Election '08: A Man, Not A Movement
By now you've seen Obama's speech and heard it sliced and diced ad nauseum. Or, maybe not. The news cycle seems to have shrunk from an already truncated 24-hours to about twelve as the morning talk shows focus on McCain's bizarre choice of Sarah Palin for running mate. Good judgment, John. It does raise an interesting question, though -- how the hell is Joe Biden supposed to fight such a lesser foe without looking like a bully?
Anyway, back to Obama's big night. I was privileged to be there. And I don't say privileged because I drank the cool aid of the cult of Obama. I say privileged because it was a truly significant moment and one I almost lost perspective on as the week wore on and all the chatter and over-analysis and phony instigation and extreme point missing (how do some of these people stay working) by the pundits combined with the political gamesmanship between the parties and within the Dems themselves threatened to smash the big picture into a million little pieces.
So, by the end of the week, exhausted from running through the streets for days and being fried in the high altitude, and done in by the ability of all of us to sometimes -- to paraphrase Obama -- make big things small, I was ready to raise the white flag. Not to mention I hate big crowds and football stadiums (especially if football is being played) and giant rock-show spectacles.
And much has has been made of the supposed rock-star trapping of the setting at outdoor Invesco Stadium and the supposed revivalist fervor/meets rock star aesthetic of Obama's campaign (I don't think Shepard Fairey's Maoist Obama iconography is helping) and I admit I almost fell for the cynical trap. Movements unsettle me. I'm not a joiner. Naked displays of hope and faith repel me. I'm a bleeding heart in a cynic's shell.
UCLA Men's Soccer v Oregon State & UCLA Women's Soccer v Stanford
TicketsThu., Oct. 26, 4:30pm
CSUN Womens Soccer
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Los Angeles Lakers vs. Toronto Raptors
TicketsFri., Oct. 27, 7:30pm
UCLA Women's Soccer v California & UCLA Men's Soccer v Washington
TicketsSun., Oct. 29, 1:00pm
South Bay Lakers vs. Northern Arizona Suns
TicketsSun., Oct. 29, 7:00pm
But all that went away when Obama took the stage before those 80,000 hopeful folks and I was immediately glad to be there. Sure, the crowd went crazy, and I had that sinking feeling I was going be put through an hour-long love in. But Obama himself was having none of it. After accepting a thunderous greeting, he immediately set about making it all right to be there.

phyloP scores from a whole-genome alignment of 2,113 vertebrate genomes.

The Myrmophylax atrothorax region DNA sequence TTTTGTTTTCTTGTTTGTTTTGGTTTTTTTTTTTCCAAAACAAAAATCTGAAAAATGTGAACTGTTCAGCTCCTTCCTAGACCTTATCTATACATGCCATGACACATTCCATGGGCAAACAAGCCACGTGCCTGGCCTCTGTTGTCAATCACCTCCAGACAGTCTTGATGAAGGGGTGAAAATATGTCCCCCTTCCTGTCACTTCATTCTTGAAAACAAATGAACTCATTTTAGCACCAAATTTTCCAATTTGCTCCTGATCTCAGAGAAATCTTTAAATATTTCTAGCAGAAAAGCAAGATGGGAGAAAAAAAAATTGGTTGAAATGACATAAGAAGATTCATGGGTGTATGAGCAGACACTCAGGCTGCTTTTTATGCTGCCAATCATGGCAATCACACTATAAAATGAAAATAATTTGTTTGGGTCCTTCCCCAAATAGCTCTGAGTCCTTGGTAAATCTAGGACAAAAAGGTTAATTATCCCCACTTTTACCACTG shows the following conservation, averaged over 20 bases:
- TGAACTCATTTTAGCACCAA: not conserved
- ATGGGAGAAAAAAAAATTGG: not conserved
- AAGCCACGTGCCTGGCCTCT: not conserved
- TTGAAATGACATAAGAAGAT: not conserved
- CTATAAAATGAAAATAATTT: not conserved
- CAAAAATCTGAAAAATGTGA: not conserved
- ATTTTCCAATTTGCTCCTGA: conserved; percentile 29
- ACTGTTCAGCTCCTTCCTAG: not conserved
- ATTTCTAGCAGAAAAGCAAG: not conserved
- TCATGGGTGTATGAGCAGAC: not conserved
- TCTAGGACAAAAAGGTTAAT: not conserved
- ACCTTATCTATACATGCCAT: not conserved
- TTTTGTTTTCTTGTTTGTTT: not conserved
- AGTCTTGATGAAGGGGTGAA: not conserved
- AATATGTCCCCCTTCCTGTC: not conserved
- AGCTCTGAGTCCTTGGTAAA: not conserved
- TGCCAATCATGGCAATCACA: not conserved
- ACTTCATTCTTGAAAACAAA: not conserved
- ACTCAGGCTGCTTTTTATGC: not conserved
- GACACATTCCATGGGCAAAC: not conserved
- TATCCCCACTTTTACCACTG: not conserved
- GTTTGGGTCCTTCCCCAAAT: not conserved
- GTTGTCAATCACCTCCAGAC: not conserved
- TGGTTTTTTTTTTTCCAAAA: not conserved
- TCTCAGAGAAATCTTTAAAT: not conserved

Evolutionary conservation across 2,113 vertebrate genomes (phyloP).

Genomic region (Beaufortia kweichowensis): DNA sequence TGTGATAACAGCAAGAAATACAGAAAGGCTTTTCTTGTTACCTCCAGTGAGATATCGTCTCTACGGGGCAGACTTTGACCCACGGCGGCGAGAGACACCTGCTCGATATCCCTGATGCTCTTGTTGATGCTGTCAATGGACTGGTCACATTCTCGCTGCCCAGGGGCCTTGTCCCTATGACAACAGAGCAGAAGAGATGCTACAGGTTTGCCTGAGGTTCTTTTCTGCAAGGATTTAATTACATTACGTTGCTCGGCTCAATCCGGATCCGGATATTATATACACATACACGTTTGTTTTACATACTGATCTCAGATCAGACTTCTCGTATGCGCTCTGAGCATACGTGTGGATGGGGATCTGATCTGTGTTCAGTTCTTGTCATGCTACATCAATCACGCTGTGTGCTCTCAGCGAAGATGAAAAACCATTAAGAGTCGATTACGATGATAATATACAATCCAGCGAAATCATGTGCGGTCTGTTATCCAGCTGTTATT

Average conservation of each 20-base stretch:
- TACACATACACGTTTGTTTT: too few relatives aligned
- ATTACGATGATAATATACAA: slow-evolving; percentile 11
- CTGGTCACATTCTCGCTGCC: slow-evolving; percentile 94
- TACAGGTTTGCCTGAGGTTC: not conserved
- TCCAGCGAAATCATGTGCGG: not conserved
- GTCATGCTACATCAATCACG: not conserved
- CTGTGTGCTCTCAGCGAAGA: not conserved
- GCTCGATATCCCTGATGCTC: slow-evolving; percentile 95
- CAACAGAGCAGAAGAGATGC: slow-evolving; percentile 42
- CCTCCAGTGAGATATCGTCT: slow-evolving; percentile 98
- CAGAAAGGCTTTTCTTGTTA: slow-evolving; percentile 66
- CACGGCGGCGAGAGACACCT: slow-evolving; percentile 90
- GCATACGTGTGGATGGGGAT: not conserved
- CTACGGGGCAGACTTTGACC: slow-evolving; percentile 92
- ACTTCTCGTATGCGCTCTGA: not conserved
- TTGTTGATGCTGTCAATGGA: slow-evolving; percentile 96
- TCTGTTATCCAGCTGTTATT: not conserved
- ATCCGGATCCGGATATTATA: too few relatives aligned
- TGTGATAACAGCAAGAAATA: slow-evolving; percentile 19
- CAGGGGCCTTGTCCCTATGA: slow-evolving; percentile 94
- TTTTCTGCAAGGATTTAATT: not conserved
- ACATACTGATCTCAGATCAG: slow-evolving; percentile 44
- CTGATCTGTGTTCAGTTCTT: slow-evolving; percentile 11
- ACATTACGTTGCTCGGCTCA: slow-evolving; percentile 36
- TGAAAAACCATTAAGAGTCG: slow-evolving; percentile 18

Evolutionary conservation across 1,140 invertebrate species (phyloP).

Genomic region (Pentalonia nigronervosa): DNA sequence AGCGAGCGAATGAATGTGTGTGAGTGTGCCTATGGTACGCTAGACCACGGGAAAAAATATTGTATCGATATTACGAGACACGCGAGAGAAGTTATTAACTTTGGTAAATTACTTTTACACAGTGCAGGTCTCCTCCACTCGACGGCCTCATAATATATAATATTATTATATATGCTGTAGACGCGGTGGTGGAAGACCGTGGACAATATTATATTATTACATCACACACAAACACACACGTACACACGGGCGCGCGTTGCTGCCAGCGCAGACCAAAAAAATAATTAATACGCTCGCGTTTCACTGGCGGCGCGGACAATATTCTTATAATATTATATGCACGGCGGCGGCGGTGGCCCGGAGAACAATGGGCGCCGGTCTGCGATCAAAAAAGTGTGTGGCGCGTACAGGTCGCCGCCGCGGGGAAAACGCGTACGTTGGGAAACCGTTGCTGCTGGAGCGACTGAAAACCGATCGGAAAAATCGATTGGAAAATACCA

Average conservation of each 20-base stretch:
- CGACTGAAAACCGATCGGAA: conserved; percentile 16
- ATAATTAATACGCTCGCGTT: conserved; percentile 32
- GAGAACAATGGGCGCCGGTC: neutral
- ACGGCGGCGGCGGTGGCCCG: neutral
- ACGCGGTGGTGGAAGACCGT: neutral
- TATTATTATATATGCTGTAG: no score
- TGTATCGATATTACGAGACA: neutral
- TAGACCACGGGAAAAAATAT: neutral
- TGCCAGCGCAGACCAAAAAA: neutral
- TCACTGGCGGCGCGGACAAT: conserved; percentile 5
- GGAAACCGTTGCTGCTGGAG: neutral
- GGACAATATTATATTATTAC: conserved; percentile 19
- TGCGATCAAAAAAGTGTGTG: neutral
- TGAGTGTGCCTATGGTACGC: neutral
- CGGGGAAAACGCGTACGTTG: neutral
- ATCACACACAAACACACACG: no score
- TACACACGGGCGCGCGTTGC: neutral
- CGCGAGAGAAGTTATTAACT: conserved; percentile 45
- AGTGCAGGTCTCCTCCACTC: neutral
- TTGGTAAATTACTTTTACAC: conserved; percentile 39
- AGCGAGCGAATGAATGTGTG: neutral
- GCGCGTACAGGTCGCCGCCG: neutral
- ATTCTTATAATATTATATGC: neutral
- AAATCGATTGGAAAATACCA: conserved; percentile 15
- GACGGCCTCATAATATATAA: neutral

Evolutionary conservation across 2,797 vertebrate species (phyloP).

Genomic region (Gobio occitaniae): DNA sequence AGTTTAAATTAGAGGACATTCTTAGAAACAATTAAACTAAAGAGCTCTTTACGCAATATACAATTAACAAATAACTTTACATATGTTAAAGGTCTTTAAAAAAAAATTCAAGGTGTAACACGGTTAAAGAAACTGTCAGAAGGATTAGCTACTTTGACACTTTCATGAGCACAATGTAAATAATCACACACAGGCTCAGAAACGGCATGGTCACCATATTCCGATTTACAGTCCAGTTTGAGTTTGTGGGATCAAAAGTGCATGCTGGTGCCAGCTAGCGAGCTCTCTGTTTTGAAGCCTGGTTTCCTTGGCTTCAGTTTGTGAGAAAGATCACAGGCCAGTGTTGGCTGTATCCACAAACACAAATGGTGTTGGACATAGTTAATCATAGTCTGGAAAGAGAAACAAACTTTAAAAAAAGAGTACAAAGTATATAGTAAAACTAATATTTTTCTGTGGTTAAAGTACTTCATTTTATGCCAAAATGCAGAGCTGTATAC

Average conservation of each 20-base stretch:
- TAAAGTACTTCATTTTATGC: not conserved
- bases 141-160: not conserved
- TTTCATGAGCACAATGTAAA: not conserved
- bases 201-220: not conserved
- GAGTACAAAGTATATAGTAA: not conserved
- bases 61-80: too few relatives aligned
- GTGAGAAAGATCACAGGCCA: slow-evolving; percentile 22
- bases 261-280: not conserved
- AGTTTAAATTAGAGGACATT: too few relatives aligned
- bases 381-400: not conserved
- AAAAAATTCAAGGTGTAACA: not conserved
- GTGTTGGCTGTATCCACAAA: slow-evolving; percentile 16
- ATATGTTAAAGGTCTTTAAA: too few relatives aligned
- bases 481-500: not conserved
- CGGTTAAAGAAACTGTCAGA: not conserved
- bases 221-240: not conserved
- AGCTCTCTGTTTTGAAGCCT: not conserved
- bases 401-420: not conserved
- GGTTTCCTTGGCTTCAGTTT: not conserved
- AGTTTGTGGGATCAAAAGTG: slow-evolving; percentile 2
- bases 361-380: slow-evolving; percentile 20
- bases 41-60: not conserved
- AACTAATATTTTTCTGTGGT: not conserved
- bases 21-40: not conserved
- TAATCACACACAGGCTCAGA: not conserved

He made it all right because beyond the politics and presentation of his speech, which he mastered deftly despite the huge scale to which they'd been raised, and beyond the symbolism of the moment, which was as historically momentous as can be, the thing Obama did best was bring it all back down to a human level. No one was overcome with the spirit. No one started speaking in tongues. Nobody rushed the stage to touch the messiah. Bill may "love it" and can even whip up a little hysteria, but Obama wasn't having it. As he said in so many words last night, shit's too serious for that nonsense.
Despite how huge the setting and how fevered the pitch, the first thing Obama did right last night was not walk on water. He didn't even try. Instead, he showed himself to be like you and me, a man. Just a man. A solid, smart, charismatic, compassionate man from modest origins who -- like I and I'd imagine you, too -- has had enough of this crap.
Neither godhead or even a figurehead, Obama was more like a guy you'd value as a friend or a colleague or teammate, who might inspire you to do better on all counts. Not to mention in a week that seemed to grow evermore infantile in its analytical babble and hype as it wore on, he also showed himself on that stage to be one of the few adults around. Worthy of trust. Even hope. And certainly leadership.
As far as the history of the moment, what's truly amazing about it (and boy did Chris Matthews miss this in his post-speech interview) and what makes it even more historic, is that the fact that Obama is African American seems beside the point. I mean it's fantastic and wonderful and overdue and everything else, but yet that's not the change that this election is about. It's weirdly becoming a footnote, a glorious one, but a footnote nonetheless. There are way bigger fish to fry -- and I suppose that in itself is a strange barometer of some kind of progress -- and the guy to fry them just happens to be black (And, really, really white, too. Did you see those shots of his maternal family? Yikes.)
Obama's great gift, and it may be the one that brings this thing home for him, is that while everything around him gets bigger and bigger, he stays himself.
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